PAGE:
Name:  Dr. Jeanne Altmann
 Institution:  Princeton University
 Year Elected:  2020
 Class:  2. Biological Sciences
 Subdivision:  205. Microbiology
 Residency:  resident
 Living? :   Living
 Birth Date:  1940
   
 
Jeanne Altmann is currently Eugene Higgins Professor of Ecology and Evolutionary Biology Emerita at Princeton University. She earned her Ph.D. at the University of Chicago in 1979 and went on to work for the Chicago Zoological Society, the Brookfield Zoo, and the University of Chicago. She moved to Princeton in 1998. Jeanne Altmann is one of the generation of pioneering female primatologists and since 1971 has carried out long-term field research on baboons in Amboseli National Park, Kenya (together with her now deceased husband Stuart Altmann). She came to primatology from mathematics and her 1974 paper “Observational Study of Behaviour Sampling Methods” revolutionized field primatology with a solid mathematical analytical methodology, the importance of which was clearly demonstrated in her now classic 1980 book, Baboon Mothers and Infants. Throughout her long career (and over 160 publications) her research has dealt with life history approaches to behavioral ecology, emphasizing an integrated approach involving studies of behavior, ecology, demography, genetics, and physiology at the level of individuals, social groups, and populations. Most recently she and her collaborators have been focused on studies that relate endocrine and genetic data to demographic and behavioral information for the same individuals in the Amboseli baboon population. Jeanne Altmann has won the Exemplar Award of the Animal Behavior Society in 1996, the Distinguished Primatologist Award of the American Society of Primatologists in 2006, the Distinguished Animal Behaviorist Award of the Animal Behavior Society in 2012, the Sewell Wright Award of the American Society of Naturalists in 2013, and the Lifetime Achievement Award of the International Primatological Society in 2014. She is a member of the Animal Behavior Society (president, 1985-86), the American Academy of Arts & Sciences (1996), and the National Academy of Sciences (2003). Jeanne Altmann was elected a member of the American Philosophical Society in 2020.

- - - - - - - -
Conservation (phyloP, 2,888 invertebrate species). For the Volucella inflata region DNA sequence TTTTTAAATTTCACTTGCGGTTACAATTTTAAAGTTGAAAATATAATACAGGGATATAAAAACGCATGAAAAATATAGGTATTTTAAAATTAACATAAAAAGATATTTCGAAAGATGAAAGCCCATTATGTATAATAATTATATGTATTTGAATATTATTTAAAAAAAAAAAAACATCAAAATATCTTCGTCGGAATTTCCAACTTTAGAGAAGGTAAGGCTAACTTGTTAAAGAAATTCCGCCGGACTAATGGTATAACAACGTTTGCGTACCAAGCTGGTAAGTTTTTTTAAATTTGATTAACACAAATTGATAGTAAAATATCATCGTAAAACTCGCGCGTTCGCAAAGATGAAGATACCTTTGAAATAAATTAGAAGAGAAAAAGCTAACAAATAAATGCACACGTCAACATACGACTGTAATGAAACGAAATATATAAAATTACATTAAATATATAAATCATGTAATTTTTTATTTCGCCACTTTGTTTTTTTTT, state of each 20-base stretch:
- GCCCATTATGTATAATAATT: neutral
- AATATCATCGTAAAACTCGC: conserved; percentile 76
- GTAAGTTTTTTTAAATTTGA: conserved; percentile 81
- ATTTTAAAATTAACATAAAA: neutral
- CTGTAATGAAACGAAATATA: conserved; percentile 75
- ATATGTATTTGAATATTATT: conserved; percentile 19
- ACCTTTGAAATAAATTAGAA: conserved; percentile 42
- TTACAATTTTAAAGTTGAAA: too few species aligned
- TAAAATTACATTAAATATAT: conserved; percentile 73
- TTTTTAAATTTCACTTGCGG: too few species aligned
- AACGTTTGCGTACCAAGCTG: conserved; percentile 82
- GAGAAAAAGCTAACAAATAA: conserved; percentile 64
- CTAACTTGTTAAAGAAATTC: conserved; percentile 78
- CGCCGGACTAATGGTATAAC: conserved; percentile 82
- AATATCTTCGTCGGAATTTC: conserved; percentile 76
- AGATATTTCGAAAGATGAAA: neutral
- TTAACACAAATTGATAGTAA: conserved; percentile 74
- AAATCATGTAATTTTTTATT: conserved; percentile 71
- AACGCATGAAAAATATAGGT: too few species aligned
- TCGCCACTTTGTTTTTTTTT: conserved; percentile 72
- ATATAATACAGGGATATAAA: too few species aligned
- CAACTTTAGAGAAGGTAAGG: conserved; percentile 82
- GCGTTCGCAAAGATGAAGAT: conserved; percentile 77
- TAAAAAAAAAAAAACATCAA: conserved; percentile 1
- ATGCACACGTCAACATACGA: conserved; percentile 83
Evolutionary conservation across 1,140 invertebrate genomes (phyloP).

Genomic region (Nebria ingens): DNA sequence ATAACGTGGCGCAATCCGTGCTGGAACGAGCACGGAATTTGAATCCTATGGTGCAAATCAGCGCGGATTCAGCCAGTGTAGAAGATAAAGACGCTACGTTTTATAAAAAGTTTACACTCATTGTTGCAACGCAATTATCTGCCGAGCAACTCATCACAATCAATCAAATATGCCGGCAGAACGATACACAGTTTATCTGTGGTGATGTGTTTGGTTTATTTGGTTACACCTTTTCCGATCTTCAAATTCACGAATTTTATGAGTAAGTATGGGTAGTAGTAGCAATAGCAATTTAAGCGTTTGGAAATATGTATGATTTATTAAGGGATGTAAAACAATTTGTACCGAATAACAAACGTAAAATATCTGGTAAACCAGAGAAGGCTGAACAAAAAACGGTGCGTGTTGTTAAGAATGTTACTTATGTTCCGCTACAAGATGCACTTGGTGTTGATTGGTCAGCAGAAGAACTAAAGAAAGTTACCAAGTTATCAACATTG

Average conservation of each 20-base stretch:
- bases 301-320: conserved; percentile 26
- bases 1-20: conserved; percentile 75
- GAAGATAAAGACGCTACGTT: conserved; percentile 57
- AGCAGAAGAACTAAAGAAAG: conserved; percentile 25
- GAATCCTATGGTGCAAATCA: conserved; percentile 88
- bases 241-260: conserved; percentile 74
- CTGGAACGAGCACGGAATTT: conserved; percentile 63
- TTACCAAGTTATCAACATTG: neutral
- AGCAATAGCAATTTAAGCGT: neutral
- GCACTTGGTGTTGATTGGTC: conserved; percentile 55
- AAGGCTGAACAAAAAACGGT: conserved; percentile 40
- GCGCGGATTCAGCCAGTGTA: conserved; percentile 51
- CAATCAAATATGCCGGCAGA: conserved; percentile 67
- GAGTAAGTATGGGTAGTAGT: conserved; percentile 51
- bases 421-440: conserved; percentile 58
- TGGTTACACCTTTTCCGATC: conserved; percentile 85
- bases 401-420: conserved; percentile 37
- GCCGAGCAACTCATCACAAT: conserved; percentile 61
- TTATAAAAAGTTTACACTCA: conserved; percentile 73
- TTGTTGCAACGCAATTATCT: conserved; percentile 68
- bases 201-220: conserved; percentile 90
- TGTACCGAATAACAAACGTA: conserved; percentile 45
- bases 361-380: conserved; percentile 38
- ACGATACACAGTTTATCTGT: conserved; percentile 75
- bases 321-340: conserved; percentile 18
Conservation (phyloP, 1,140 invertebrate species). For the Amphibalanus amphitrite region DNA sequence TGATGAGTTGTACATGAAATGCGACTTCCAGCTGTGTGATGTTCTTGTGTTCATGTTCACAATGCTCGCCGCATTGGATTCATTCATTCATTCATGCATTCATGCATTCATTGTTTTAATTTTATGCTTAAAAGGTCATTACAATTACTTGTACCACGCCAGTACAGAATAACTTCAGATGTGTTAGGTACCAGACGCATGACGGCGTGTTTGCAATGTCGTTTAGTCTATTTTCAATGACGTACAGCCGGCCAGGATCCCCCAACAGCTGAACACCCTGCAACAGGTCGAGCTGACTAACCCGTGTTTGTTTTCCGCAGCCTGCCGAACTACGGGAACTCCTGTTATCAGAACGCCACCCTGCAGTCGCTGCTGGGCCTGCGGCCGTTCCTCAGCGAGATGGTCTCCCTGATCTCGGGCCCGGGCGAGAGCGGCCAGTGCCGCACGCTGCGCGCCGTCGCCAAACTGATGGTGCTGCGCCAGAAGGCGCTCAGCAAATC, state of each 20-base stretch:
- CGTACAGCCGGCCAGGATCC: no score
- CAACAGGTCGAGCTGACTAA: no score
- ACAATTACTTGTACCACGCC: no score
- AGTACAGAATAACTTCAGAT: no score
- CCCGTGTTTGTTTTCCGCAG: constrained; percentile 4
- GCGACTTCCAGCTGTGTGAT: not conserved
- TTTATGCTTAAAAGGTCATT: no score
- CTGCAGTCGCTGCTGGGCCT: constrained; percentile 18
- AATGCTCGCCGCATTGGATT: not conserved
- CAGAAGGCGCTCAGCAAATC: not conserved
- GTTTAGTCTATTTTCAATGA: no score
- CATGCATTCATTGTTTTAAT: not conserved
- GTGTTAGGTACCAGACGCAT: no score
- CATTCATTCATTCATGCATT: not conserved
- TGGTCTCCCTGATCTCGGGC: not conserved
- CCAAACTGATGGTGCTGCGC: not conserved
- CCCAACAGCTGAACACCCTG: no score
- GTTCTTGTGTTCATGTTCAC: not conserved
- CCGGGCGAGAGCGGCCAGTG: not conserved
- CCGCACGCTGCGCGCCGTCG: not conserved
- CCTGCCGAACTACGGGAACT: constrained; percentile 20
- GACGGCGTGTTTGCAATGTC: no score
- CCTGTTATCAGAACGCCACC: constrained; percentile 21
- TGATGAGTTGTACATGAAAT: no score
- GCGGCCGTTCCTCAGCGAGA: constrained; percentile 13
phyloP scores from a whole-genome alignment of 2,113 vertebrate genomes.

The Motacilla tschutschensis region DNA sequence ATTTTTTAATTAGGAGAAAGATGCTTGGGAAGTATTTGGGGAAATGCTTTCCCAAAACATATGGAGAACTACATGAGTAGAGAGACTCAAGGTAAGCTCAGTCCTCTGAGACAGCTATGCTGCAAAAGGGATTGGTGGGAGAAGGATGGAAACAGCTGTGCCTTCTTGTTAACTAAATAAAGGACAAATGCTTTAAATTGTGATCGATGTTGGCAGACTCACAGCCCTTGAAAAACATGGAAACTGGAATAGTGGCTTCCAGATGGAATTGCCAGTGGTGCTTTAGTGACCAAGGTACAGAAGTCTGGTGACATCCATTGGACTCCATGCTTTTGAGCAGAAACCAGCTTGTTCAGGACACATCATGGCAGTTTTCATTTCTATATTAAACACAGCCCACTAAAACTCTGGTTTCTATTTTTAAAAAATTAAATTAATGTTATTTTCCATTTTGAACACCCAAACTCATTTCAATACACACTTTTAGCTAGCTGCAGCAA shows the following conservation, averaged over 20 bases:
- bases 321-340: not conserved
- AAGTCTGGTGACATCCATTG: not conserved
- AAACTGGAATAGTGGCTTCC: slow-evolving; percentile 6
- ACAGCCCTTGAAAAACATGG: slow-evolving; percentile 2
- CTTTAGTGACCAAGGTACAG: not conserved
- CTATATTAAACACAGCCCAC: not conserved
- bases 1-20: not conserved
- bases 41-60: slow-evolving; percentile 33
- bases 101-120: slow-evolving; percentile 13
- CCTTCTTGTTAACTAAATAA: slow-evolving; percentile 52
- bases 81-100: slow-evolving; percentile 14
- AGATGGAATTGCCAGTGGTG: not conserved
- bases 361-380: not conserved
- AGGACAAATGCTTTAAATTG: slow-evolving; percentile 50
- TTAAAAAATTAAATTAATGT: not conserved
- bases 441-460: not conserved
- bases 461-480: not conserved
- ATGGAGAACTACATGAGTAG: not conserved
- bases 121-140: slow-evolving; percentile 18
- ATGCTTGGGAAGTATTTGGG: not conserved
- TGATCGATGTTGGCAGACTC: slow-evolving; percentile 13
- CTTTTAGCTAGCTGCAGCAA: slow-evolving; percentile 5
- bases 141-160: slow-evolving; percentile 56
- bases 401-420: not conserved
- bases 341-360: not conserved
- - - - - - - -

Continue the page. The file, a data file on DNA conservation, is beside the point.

Name:  Dr. Christian B. Anfinsen
 Institution:  Johns Hopkins University
 Year Elected:  1975
 Class:  2. Biological Sciences
 Subdivision:  201. Molecular Biology and Biochemistry
 Residency:  Resident
 Living? :   Deceased
 Birth Date:  1916
 Death Date:  5/14/95
   
 Name:  James R. Angell
 Year Elected:  1924
 Class:  2. Biological Sciences
 Residency:  Resident
 Living? :   Deceased
 Birth Date:  1870
 Death Date:  3/4/49
   
 Name:  Dr. Ruth Arnon
 Institution:  The Weizmann Institute of Science
 Year Elected:  2009
 Class:  2. Biological Sciences
 Subdivision:  209. Neurobiology
 Residency:  International
 Living? :   Living
 Birth Date:  1933